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Here Comes the Sun: Grow Seedlings Indoors for an Early Spring
by Erika Jensen


The writer uses an inexpensive plastic shelving unit for a light cart.1

If you've ever tried to grow seedlings in a south-facing window, you know why supplemental light is necessary. Tall, spindly seedlings with floppy stems and pale green leaves are a good indicator that your plants are not getting enough light. Although some gardening books and online sources say that seedlings can be grown in your windowsill, I've never had this work successfully. Even a south-facing window will provide only a few hours of direct sunlight and a couple of hours of indirect sunlight, and that's just not enough to grow good plants.

Enter the light cart. I have mine set up in my living room, in a south-facing window where my plants will get a little outdoor light plus artificial light. I'm a thrifty gardener, and plants are expected to pay their own way around here. For this reason, I skipped the expensive light sets advertised in gardening catalogs and purchased a plastic shelving unit. Because watering is one of my biggest challenges indoors, I turned the shelving unit upside down, which provided a pan-shaped area that catches any overflow from my flats. I added regular 48-inch shop lights, plugged in to a power strip, which is plugged into a three-prong grounded outlet. Making your own light cart is ridiculously easy. Here are a few more ways to make sure you get the best seedlings that no money can buy.

Light Basics

One of the most affordable options for lighting works just fine for growing healthy seedlings. Forget about the expensive grow-light bulbs (the violet-tinted ones). They might be better for flowering plants, such as African violets, but are not needed for seedlings that are vegetative or leafy. Fluorescent bulbs come in several options, including warm-white (a pinkish or tan color) and cool-white (bluish white color). It's a little better to use one cool-white and one warm-white, because they will provide a wider spectrum of light. Fluorescent lights come very close to duplicating natural light from the sun. Don't use incandescent lights, which are mostly red light and produce a great deal of heat in proportion to their light output.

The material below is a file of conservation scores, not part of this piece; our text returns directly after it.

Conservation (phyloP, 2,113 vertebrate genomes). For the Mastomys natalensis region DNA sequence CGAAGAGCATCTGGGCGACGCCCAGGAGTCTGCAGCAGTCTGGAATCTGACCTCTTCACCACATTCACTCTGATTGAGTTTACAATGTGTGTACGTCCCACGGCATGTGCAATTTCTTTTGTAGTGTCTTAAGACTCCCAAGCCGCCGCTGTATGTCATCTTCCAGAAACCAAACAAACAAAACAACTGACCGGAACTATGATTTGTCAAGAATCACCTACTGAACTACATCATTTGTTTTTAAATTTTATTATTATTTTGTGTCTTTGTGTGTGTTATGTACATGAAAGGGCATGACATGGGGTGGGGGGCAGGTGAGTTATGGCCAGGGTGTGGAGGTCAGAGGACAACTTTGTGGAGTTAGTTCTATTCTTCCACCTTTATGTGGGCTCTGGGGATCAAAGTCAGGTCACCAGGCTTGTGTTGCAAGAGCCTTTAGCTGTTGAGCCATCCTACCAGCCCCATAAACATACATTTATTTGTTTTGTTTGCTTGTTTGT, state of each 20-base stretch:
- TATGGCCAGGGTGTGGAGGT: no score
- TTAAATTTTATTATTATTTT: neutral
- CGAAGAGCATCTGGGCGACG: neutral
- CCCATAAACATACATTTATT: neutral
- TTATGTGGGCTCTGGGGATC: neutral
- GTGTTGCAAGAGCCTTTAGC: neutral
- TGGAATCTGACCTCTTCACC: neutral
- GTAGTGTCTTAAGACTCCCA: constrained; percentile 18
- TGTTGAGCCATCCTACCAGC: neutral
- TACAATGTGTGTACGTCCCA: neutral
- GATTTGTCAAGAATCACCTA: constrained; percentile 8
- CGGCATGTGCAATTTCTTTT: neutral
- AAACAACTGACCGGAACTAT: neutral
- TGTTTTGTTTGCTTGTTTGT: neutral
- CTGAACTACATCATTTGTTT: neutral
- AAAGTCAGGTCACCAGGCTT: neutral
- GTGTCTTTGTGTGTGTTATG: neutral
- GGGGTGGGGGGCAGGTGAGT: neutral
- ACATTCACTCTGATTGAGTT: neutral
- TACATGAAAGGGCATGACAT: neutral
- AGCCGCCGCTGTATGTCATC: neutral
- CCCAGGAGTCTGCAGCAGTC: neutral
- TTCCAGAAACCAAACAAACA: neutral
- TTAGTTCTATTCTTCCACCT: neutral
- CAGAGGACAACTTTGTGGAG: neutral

Joe Schmitt, a professional flower grower in Madison Wis., uses a large-scale grow-light setup in his basement. He produces thousands of seedlings annually.2

In order to fool your plants into thinking it's spring, you'll need to leave your lights on 14 to 16 hours a day. This simulates the light they'd receive during May and June. I turn my light set on as soon as I wake up in the morning, calling out “Wake up little guys,” and turn it off when I go to bed at night. If you're the forgetful type, you can purchase a timer. Nothing terrible will happen if you forget to turn them off, but the plants will appreciate a resting period as they go through important metabolic processes.

Light levels are highest close to the bulbs, so keep them just a few inches away from the plants. Fluorescent lights are cool, so little, if any, damage will occur to the plants should a leaf accidentally touch them. Your lights will function best if they are clean (dust yearly), limit the number of times you turn them off and on, and don't let the ambient room temperature go too low (keep it above 50 F).

Snapdragons are among the plants that benefit from an early start under lights.2